Beckman, Bengt. Tr., Kjell-Ove Widman. Codebreakers: Arne Beurling and the Swedish Crypto Program during World War II. Providence, RI: American Mathematical Society, 2002.

Kruh, Cryptologia 27.3: "A magnificent accomplishment in the history of cryptography occurred in 1940 when a Swedish mathematician [Arne Beurling] broke the German cipher used for strategic military communications [Geheimschreiber].... This book provides a valuable contribution to the history of cryptology with much new information and added respect for the cryptanalytical achievements of Sweden's signal intelligence agency."

For Beard, I&NS 18.4, this work "is a more personal, and far more Swedish, companion" to Beckman and C.G. McKay's Swedish Signal Intelligence 1900-1945. (2002). One problem with the work is that "there is simply no political context" for the interception and decoding work.

Jörgensen, Christer. Spying for the Führer: Hitler's Espionage Machine. Minneapolis, MN: Chartwell Books, 2014.

For Peake, Studies 59.1 (Mar. 2015), this book offers "a broad overview of the German intelligence services from WW I to the end of WW II." It also discusses "Sweden's role in the war, including its secret attempts to broker peace."

McKay, Craig Graham. From Information to Intrigue: Studies in Secret Service Based on the Swedish Experience, 1939-1945. London: Frank Cass, 1993.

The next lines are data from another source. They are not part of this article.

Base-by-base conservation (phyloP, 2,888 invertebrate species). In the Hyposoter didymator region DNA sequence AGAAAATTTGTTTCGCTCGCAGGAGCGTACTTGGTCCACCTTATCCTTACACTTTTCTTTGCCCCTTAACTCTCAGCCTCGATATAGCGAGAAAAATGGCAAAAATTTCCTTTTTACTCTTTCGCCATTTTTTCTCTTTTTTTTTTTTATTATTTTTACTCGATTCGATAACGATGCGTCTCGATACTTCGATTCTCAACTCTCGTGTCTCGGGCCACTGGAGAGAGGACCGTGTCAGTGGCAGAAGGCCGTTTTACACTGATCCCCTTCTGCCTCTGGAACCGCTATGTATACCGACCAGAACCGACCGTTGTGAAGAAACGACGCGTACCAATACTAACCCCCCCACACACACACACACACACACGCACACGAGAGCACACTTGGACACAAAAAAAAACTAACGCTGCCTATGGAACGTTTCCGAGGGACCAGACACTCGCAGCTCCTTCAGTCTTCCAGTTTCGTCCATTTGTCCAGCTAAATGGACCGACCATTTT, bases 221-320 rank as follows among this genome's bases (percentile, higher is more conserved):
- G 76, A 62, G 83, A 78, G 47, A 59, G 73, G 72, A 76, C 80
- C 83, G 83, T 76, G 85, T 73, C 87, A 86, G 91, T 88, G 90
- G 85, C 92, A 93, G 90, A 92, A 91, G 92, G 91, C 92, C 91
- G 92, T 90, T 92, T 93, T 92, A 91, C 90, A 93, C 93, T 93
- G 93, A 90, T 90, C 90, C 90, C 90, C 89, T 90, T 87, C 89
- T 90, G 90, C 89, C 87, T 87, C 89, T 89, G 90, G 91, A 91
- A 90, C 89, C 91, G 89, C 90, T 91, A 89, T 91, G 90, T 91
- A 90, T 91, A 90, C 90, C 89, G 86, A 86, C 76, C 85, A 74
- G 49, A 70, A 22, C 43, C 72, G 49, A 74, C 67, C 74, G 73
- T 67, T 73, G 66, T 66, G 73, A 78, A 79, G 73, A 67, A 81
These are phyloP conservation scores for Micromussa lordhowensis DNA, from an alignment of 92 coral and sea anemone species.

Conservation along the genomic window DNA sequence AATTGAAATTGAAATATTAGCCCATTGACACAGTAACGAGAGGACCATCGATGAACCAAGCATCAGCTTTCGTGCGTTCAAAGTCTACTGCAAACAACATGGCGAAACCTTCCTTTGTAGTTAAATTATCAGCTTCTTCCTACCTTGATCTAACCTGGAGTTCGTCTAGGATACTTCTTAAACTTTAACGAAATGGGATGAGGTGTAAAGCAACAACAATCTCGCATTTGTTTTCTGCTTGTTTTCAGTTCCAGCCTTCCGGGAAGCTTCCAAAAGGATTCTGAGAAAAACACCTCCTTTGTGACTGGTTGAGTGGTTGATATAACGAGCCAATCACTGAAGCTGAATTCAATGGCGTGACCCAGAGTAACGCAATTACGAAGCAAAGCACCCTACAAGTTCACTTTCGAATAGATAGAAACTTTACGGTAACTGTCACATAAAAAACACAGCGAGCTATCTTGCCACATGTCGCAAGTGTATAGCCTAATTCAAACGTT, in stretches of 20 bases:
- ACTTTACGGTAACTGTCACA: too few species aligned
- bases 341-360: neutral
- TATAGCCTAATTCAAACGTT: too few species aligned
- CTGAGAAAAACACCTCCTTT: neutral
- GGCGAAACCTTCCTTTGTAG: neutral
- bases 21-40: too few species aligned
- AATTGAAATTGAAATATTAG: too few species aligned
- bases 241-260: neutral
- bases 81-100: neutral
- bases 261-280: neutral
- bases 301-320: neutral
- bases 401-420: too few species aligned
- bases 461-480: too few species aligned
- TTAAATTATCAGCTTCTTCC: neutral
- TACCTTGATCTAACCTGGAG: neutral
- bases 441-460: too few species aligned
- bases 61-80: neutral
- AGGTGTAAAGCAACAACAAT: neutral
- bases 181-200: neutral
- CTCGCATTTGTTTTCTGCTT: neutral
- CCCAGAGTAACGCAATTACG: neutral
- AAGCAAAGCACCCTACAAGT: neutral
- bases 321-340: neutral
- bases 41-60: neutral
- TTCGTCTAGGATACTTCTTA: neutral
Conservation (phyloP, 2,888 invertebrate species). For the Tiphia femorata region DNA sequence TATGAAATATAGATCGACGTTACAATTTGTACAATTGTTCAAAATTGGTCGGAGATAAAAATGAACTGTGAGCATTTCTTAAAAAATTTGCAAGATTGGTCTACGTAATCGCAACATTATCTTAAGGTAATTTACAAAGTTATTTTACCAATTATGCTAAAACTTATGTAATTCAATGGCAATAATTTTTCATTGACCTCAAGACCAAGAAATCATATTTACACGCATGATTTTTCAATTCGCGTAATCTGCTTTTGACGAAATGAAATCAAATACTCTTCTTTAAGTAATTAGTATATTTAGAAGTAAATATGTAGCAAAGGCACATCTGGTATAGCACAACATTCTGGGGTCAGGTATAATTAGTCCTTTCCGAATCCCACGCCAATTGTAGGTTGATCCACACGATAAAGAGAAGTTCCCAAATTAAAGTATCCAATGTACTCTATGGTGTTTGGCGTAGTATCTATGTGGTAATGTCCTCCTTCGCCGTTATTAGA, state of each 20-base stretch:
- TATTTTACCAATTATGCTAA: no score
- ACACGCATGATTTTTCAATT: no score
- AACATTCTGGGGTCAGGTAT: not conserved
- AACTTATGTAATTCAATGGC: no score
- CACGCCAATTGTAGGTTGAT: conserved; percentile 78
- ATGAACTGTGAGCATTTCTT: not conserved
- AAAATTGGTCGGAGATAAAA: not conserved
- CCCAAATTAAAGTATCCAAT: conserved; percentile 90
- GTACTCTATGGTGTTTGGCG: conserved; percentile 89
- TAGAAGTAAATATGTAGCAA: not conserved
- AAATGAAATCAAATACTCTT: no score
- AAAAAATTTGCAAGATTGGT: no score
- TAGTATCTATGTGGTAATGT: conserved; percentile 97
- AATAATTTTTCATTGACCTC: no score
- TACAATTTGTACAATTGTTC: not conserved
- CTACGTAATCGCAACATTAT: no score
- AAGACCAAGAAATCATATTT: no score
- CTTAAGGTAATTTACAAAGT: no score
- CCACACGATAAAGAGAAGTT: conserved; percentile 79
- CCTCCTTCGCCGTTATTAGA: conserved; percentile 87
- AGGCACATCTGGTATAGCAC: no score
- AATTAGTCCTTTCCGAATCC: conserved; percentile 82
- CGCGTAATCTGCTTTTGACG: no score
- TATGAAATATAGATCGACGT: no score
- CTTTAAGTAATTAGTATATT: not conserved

Herman, FILS 12.5, says that this "admirable book" looks at "Sweden as an intelligence battle ground and listening post" and at the "wartime development of Swedish cryptanalysis." It serves as an "introduction to an underestimated intelligence community in World War II." For Kruh, Cryptologia 18.2, "the major thrust of this excellent work ... is the variety of clandestine activities by foreign embassies and their intelligence staffs in Stockholm and the interplay between each other and their host.... With almost 600 footnotes and an extensive bibliography, this book is an excellent source for further research or reading."

According to Surveillant 3.4/5, From Information to Intrigue is an "illuminating and reliable account of some of the key activities of the Allied secret services and of their German counterparts in Sweden.... New light is shed on Siegfried Ascher, the spy in the Vatican.... Well documented and with an extensive bibliography."

Watt, I&NS 9.2, calls McKay an "assiduous comber-through of the open British and German materials.... But he has also used the published Swedish materials, and ... had access to Swedish archival materials, including ... some originating with the Swedish Security services.... [He] has [also] been able to tap a number of private sources.... [This is] one of the most useful and important books yet to appear on intelligence."

McKay, Craig Graham. "German Teleprinter Traffic and Swedish Wartime Intelligence." In Colossus: The Secrets of Bletchley Park's Codebreaking Computers, eds. B. Jack Copeland, et al., 328-336. Oxford & New York: Oxford University Press, 2006.

McKay, Craig Graham. "The Krämer Case: A Study in Three Dimensions." Intelligence and National Security 4, no. 2 (Apr. 1989): 268-294.

The author looks at the work of Karl-Heinz Krämer, of Abwehr Air Intelligence, in Stockholm from May 1941 to May 1945. The three dimensions used in surveying the activities of Krämer represent the German, British, and Swedish perspectives. McKay argues that Krämer "supplied various German central intelligence organs with a continuous flow of information."

McKay, Craig G., and Bengt Beckman. Swedish Signal Intelligence 1900-1945. London: Frank Cass, 2002.